Eli Lilly plans for a new biopharmaceutical manufacturing facility in Ireland that will be used to produce active ingredients for its biologic medicines, including its new Alzheimer’s candidate donanemab, has been blocked by a planning objection.
Lilly had already secured planning approval from Limerick City and County Council for the plant at the Raheen Business Park. However, an appeal against the decision by a local farmer – citing concerns about his land being flooded with contaminated water – has been upheld, according to a Limerick Post report.
Tom Ryan based his objection the grounds that the Loughmore canal, which enters the Barnakyle River through his lands, had not been maintained by the local authority as agreed with local landowners, according to the newspaper.
The water course is the outfall for storm water from the Raheen Business Park, according to the appeal, which insists that storm water from the development “will find its way to the Loughmore Canal despite Limerick City and Council’s ill-informed assertion that there are no pathways between the development and the…canal.”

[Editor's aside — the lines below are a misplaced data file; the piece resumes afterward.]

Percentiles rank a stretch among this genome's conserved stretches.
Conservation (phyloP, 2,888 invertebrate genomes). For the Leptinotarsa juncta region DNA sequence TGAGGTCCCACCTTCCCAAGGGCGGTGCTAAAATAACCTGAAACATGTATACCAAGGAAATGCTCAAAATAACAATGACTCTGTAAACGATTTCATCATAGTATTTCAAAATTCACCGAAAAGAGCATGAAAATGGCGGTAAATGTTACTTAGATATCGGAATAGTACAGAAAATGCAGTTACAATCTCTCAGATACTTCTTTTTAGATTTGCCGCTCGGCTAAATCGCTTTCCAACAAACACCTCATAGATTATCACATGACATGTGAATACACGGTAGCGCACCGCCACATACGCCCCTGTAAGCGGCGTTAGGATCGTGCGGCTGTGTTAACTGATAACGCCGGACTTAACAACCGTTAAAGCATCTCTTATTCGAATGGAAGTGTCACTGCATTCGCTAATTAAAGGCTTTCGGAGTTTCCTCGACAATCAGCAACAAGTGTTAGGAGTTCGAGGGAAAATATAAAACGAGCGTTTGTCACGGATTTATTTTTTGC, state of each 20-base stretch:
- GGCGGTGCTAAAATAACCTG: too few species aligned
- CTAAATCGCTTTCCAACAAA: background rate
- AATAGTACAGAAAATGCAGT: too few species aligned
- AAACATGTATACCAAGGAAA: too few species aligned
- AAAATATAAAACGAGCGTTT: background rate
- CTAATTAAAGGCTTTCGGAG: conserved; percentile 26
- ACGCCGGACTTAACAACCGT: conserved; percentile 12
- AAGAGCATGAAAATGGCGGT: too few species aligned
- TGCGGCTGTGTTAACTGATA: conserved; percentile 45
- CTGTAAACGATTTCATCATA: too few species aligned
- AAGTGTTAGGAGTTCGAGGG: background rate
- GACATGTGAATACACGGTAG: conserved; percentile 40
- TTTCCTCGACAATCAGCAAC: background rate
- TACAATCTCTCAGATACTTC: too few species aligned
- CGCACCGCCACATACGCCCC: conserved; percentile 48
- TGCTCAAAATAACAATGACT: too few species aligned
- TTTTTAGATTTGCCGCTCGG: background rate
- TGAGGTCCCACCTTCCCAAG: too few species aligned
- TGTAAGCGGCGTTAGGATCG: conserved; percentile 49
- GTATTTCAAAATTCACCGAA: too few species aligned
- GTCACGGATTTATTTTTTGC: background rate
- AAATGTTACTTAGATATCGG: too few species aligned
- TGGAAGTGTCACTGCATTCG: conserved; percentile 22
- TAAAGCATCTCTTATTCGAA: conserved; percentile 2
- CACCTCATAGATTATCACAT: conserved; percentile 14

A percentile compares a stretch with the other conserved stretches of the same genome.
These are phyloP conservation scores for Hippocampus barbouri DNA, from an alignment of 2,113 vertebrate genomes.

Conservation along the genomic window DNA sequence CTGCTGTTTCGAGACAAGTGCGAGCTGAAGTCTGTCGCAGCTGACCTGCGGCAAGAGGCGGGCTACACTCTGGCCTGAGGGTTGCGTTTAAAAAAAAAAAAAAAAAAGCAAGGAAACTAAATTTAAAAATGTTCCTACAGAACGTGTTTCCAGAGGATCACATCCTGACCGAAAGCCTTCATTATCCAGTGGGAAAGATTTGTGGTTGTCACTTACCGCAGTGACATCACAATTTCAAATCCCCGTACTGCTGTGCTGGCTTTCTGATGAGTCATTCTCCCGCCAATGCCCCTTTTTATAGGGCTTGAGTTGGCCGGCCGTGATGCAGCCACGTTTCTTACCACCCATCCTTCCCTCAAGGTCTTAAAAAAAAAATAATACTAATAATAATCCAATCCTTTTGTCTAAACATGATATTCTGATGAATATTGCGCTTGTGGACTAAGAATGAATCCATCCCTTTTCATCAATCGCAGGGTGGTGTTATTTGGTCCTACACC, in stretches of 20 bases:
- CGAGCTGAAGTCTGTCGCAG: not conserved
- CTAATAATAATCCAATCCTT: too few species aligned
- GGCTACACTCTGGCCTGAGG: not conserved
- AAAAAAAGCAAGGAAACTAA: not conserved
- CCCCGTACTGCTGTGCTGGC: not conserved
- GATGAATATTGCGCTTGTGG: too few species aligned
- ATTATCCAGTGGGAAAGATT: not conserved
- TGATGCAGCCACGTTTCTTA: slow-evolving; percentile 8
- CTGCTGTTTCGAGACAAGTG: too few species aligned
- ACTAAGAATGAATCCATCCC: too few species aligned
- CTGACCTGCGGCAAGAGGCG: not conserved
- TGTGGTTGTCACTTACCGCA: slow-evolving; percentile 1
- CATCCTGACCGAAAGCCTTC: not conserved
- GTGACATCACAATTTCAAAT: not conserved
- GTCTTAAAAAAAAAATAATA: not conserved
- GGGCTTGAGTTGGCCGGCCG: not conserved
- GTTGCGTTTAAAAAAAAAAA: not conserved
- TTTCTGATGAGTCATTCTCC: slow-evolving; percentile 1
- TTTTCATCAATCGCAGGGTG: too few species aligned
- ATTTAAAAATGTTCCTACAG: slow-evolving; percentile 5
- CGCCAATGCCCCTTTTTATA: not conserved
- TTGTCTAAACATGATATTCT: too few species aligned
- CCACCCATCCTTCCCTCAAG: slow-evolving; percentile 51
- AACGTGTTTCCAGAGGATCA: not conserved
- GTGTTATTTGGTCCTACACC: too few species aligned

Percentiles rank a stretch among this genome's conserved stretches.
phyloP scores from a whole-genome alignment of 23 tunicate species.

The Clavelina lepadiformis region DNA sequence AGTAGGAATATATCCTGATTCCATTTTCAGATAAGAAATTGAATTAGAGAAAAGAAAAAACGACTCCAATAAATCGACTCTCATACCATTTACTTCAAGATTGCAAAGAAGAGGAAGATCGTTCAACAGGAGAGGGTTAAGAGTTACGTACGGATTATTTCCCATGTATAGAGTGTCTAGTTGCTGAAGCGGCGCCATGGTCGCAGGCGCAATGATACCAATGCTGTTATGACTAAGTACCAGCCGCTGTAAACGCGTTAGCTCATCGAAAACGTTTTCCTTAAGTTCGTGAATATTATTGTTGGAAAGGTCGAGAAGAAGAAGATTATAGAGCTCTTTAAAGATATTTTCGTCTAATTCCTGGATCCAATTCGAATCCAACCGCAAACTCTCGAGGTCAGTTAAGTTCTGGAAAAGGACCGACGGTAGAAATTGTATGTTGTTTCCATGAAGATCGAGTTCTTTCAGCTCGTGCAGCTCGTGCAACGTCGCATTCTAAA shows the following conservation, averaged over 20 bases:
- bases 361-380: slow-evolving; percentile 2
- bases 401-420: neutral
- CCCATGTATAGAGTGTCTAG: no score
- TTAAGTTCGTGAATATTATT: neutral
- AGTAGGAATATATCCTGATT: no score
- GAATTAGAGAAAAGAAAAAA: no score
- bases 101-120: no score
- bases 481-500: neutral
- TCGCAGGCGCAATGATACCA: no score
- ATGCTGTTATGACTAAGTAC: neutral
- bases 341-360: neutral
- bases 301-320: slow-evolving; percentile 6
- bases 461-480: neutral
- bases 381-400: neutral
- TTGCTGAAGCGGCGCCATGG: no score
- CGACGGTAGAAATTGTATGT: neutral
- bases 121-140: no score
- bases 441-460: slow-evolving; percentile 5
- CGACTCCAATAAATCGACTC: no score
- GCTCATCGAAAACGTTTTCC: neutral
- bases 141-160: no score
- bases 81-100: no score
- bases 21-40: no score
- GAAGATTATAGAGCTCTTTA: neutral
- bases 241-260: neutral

Ryan claims has lands have been flooded and his livestock have suffered “unexplained physical distortions” that could be caused by chemical pollution, and says that there should ne no further development of any kind on the business park.
Lilly announced its plan to build the facility earlier this year, saying it could create 300 permanent jobs at the plant itself, with another 500 positions required while it is under construction.
At the time, the Irish economic development agency IDA Ireland hailed the development, saying it would be used to “support increased demand for existing Lilly products and play a key role in bringing Lilly’s robust clinical pipeline…to patients around the world.”
It was also billed as another success for Ireland’s booming biopharma sector, which has almost doubled in size over the last decade, with nearly 40,000 employees in 2020, and is the third largest net exporter of pharmaceuticals in the world.
Lilly had already said it would relocate the 47,384 sqm campus – including a four-storey biopharma manufacturing facility of approximately 18,534 sqm – after planners raised concerns about the impact of construction on meadow species found at the site.
It’s not the final outcome, as the appeal will now be assessed with a decision expected by the planning department next March, says the Post.
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